Daytona 500 : Davey Allison, Schrader Give Race a New Look

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Times Staff Writer

New faces, the fastest American stock cars ever built and good ol’ Bill Elliott will share attention today when NASCAR opens its 29th season with its premier event, the Daytona 500.

Davey Allison, 25, starting his first Daytona 500, and Ken Schrader, a newcomer to the front echelon of stock car racing, are the new faces.

Allison, son of former Winston Cup and Daytona 500 champion Bobby Allison, will start on the front row as the second fastest qualifier.


Schrader, a former U.S. Auto Club sprint car and dirt track champion, will start on the inside of the second row after winning a 125-mile heat race last Thursday.

The fastest field in Daytona history is the result of aerodynamic changes made after extensive wind tunnel work by Ford and General Motors engineers, along with a 200-pound weight reduction in the cars.

Then there’s Elliott, the reed-thin red-haired driver from Dawsonville, Ga., whose Ford Thunderbird has made observers start thinking ‘1985’ over again. That was the year Millionaire Bill broke the qualifying record, won the heat race and was an easy winner in the 500 en route to winning 11 NASCAR races.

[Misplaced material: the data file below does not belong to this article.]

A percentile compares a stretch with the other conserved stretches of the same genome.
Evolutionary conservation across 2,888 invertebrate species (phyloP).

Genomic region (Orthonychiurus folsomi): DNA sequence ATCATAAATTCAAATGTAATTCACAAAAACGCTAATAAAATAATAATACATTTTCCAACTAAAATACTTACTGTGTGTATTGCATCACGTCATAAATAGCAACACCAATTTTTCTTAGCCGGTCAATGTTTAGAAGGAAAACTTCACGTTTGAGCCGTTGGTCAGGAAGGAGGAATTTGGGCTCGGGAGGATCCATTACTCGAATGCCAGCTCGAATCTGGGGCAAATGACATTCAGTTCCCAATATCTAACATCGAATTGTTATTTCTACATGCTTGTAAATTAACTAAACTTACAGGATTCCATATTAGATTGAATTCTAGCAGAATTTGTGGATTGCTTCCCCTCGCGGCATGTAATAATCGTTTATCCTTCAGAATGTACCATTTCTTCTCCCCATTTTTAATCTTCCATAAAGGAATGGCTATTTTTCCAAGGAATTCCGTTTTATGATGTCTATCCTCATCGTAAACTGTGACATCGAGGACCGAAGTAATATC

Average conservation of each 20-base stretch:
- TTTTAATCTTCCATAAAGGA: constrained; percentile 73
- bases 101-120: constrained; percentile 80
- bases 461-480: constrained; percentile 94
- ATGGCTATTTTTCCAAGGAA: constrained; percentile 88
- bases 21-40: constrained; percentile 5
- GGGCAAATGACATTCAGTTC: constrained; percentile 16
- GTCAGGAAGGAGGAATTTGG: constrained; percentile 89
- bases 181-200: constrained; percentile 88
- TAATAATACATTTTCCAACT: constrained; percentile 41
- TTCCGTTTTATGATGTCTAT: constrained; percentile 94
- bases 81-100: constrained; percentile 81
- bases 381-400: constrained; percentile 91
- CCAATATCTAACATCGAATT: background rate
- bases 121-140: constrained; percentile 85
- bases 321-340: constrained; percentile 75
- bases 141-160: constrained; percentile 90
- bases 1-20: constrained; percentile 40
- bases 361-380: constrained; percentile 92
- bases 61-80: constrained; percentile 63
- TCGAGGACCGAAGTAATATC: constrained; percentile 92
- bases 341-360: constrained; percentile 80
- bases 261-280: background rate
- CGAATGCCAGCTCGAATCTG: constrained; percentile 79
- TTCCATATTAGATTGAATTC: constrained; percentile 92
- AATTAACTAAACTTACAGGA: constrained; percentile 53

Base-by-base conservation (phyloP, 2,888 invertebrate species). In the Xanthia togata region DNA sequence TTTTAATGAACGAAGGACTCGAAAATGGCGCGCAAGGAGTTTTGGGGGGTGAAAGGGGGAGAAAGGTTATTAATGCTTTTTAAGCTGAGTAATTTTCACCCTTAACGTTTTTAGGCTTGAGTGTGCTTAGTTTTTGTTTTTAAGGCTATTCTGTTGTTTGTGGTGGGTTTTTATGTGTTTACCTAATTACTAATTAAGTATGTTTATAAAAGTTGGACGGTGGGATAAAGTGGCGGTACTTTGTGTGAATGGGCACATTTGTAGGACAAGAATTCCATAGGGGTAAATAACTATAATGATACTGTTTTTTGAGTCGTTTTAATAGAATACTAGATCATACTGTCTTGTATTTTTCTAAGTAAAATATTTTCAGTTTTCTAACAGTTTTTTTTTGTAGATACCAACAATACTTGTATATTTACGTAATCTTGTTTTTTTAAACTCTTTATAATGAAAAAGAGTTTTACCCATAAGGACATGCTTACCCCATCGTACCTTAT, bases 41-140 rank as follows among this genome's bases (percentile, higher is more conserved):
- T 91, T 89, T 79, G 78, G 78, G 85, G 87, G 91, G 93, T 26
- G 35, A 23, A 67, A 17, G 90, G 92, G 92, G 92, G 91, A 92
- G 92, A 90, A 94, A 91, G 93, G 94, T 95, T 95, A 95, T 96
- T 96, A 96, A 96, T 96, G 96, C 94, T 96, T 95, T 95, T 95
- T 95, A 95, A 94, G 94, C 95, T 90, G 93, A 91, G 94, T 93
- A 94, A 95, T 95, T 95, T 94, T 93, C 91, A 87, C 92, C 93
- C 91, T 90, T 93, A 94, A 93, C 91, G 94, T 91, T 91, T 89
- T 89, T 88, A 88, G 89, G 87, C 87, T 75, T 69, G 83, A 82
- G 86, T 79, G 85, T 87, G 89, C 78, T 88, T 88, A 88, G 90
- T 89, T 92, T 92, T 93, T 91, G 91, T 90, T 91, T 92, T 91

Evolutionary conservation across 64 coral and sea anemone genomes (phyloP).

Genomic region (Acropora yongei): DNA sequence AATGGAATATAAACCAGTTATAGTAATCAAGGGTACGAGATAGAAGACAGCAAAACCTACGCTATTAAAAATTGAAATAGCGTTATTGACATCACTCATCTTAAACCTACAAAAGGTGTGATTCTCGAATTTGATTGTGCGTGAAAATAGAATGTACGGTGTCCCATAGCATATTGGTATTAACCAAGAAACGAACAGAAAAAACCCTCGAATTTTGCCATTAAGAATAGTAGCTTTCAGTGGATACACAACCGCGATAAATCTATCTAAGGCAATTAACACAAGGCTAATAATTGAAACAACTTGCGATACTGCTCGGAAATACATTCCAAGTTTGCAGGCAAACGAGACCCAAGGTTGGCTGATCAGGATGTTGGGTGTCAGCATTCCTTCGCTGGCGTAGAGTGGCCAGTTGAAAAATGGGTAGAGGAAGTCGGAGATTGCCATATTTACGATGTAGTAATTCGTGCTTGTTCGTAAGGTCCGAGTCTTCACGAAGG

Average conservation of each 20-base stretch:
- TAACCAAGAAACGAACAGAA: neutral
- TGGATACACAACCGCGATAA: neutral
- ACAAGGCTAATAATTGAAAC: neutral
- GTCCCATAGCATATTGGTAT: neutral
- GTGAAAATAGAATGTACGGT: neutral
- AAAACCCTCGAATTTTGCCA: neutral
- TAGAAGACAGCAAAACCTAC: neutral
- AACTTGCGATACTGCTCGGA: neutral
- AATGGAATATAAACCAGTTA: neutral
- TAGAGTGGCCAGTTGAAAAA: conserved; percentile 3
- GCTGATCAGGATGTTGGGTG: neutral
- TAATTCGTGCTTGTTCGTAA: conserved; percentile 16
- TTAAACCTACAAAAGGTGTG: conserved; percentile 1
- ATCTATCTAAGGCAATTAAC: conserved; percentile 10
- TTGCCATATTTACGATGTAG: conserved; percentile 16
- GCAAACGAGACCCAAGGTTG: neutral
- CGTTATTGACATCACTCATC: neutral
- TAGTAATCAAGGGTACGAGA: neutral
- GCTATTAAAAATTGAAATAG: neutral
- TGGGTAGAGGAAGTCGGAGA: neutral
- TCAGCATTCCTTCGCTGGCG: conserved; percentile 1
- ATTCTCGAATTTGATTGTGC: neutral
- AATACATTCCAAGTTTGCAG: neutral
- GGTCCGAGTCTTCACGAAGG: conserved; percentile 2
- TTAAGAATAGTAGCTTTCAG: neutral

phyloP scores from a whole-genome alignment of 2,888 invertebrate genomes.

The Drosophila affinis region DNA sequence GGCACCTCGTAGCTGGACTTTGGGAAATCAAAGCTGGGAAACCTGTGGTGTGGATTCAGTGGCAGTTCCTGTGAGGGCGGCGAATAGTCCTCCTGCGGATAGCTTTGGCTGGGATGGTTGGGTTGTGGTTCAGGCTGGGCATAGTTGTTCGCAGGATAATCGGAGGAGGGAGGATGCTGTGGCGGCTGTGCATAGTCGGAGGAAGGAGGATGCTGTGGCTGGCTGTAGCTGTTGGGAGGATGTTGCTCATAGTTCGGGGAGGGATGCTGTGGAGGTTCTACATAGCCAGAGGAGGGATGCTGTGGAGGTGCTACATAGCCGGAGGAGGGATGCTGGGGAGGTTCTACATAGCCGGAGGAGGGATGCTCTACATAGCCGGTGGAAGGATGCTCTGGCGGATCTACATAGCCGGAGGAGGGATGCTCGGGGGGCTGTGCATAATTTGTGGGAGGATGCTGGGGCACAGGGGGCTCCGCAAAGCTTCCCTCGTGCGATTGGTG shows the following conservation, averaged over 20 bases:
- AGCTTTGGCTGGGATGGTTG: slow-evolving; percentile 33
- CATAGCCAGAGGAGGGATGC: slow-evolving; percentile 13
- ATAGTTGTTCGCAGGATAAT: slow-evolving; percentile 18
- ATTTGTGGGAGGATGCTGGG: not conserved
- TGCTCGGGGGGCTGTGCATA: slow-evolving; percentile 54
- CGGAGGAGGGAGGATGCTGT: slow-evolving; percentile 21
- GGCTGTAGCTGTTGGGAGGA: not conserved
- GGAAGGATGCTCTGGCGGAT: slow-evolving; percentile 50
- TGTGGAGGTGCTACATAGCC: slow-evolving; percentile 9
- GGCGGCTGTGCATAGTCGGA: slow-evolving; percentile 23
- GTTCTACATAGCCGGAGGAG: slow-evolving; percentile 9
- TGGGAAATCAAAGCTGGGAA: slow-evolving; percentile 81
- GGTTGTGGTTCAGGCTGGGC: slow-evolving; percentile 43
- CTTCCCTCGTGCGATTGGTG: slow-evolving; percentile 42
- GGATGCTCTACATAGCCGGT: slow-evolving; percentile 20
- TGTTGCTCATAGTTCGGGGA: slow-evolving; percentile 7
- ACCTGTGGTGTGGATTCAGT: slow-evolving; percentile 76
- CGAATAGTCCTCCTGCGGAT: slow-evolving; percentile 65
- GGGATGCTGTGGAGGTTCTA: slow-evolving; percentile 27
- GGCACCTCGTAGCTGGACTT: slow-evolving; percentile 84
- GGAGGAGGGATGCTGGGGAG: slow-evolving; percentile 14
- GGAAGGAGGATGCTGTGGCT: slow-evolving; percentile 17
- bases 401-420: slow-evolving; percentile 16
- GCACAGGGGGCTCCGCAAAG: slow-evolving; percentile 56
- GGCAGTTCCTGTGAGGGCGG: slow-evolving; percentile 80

After winning the Busch Clash last Sunday with an overpowering performance in the 20-lap sprint, Elliott erased his own lap record for the 2 1/2-mile tri-oval with a speed of 210.364 m.p.h. in Monday’s trials, more than a mile an hour faster than any other driver here. Davey Allison was next at 209.084.

Elliott’s win streak, however, ended when he lost one of the 125-mile heat races to Schrader--but only by four inches.

“How can you bet against Elliott and the Fords?” said Darrell Waltrip, a three-time NASCAR champion who is still looking for his first Daytona 500 win in 14 tries. “That doesn’t mean the Chevys won’t be in there battling, though.”


Elliott, Schrader and Davey Allison are all driving ’87 T-Birds with a new sloping front end.

Bobby Allison calls them “cucumbers” because of their shape. Allison will start in a Buick from the third row alongside Waltrip.

Waltrip is part of a potent three-car team of Chevrolets entered by Rick Hendrick, a car dealer from Charlotte, N.C., with four dealerships in Southern California.

The other Hendrick drivers are defending champion Geoff Bodine, who won both the International Race of Champions Friday and the Goody’s 300 for NASCAR Grand National cars on Saturday, and Benny Parsons, a veteran who won the Winston Cup championship back in 1973 and came out of semi-retirement to win Thursday’s second 125-mile heat race.

Many of the drivers are apprehensive about the increased speeds, and how the lighter cars will handle in the heavy traffic of a 42-car field.

“Most of the cars look and feel pretty good and comfortable, but when you get around other cars, it gets unpredictable,” Elliott said. “When you’re all by yourself, everything’s fine, but then you pull up alongside somebody and the car feels totally out of control.”


The cars were lightened 200 pounds, from 3,700 to 3,500, because they were wearing out tires too quickly.

The race, first of NASCAR’s $15.5-million, 29-race season, is expected to draw more than 150,000 spectators and a national TV audience (Channel 2, 9 a.m.).